“Daddy, I want to be a public school teacher.”
I am confident my 3-year-old daughter, Allie, will make that proclamation sometime before she graduates from high school. One must understand that my daughter has already attended numerous band, orchestra, choir concerts, and honor roll lock-ins at Westchester Intermediate School (WIS).
She also will visit me at school a few times each year. We’ll visit with my students during their lunches and enter the coveted “Teachers’ Lounge.”
Furthermore, Allie regularly joins me on Sundays in my office as I prepare for the upcoming week; she sits at my conference table and ‘grades’ papers and writes down a list of students who ‘got in trouble.’ One Sunday afternoon, she asked me, “Daddy whose cars are at your school?” I said, “Sweetie, those cars belong to my teachers.”
During the four years I have been principal at WIS, I have personally seen my teachers’ determination to help our students learn.
The hard work of a teacher is similar to that of a professional athlete insomuch as students only see the finished performance. Nobody sees the teacher on a Sunday afternoon battling with the layout of PowerPoint slides or grading papers to give our students timely feedback.
According to the Oxford English Dictionary “to teach” means to "impart knowledge or to instruct." It does not say, providing fun and interactive lessons that involve a range of activities, stimulating resources, and modern technology that meet the different learning styles and ability levels of the thirty students in your classroom.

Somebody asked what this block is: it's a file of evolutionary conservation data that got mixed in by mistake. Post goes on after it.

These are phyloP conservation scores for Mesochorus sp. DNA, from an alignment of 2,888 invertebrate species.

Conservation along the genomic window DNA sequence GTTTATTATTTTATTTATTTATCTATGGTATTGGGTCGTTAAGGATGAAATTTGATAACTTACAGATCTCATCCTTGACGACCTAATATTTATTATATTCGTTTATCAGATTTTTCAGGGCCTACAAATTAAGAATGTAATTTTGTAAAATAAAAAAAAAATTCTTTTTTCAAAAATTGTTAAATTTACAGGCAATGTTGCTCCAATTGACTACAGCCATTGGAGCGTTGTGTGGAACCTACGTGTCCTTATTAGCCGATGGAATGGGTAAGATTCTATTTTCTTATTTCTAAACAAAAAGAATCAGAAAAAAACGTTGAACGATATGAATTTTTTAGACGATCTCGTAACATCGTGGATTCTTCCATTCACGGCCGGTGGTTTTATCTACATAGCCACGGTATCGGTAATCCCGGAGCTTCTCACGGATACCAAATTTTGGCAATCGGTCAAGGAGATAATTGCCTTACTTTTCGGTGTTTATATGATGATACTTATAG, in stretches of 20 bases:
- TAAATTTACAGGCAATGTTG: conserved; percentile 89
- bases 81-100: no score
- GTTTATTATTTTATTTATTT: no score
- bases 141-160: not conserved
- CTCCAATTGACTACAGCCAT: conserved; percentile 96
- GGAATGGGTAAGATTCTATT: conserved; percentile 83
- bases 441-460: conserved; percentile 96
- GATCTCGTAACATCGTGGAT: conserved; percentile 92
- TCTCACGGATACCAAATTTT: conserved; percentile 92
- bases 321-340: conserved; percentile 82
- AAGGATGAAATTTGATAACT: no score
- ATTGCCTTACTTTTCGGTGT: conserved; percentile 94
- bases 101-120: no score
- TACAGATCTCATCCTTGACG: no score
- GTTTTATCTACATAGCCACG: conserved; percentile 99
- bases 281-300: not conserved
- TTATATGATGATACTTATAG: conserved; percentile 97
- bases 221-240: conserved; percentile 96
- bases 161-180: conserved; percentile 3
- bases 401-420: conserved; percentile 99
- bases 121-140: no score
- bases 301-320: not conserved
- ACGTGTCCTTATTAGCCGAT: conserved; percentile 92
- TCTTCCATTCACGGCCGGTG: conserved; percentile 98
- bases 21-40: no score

Teachers are passionate about many things: children, learning, their chosen academic discipline, the art of teaching, and life in general. They bring the full force of their personalities into the classroom and spark excitement into the learning process.
While it can be challenging to maintain a high level of passion over the course of a long career, teachers keenly cultivate ways to reignite love for their profession. When students enter the classroom each morning, they can instantly sense that the teacher is there for them with a high-energy enthusiasm that makes learning more exciting.
What about summer vacation?
Summers are a time when countless teachers learn new methods, teach summer school, attend teaching seminars or work on earning a graduate degree. Many teachers I know work a second job in the summers because decision makers in our society undervalue their service.
Still want to be a public school teacher, Allie?
Well, time will tell, but what a proud moment that may be if she says, “Yes Daddy, I want to help children and their families.”